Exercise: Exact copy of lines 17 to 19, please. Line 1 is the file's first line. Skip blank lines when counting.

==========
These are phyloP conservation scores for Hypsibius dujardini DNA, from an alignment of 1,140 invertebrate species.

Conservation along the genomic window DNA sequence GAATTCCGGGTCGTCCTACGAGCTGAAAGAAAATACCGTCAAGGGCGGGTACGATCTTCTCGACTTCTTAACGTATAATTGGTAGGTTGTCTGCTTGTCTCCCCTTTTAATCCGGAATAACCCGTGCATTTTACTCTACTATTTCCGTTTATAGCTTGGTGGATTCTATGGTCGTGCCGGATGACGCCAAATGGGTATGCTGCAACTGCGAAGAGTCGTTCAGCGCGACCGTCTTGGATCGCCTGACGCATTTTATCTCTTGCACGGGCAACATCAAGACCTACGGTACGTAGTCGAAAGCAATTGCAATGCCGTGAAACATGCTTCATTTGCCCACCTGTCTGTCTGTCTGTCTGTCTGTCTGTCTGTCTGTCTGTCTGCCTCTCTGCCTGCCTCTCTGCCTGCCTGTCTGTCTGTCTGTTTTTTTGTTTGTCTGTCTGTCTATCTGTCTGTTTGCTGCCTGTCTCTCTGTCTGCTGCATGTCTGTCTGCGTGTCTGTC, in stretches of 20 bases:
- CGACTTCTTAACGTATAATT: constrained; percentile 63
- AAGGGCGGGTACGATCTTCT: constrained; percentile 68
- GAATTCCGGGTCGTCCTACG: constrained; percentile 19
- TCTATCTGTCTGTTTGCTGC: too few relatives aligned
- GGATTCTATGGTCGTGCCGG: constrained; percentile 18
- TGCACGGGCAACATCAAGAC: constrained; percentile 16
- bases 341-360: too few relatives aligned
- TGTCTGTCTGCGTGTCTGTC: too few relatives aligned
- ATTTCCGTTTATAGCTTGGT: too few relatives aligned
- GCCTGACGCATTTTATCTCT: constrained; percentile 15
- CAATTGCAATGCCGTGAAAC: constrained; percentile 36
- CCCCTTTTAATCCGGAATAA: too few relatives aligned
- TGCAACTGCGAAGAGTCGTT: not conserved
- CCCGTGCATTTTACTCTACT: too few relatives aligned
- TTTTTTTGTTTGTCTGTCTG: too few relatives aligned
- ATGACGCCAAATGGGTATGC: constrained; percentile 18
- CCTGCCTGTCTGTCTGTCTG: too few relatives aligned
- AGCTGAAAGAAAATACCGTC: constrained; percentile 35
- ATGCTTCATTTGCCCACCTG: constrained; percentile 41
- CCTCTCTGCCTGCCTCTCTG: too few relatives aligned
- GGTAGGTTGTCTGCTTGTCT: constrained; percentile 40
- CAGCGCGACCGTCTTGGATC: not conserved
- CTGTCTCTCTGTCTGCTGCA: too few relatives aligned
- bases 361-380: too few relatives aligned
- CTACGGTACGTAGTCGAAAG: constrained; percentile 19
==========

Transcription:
- TTTTTTTGTTTGTCTGTCTG: too few relatives aligned
- ATGACGCCAAATGGGTATGC: constrained; percentile 18
- CCTGCCTGTCTGTCTGTCTG: too few relatives aligned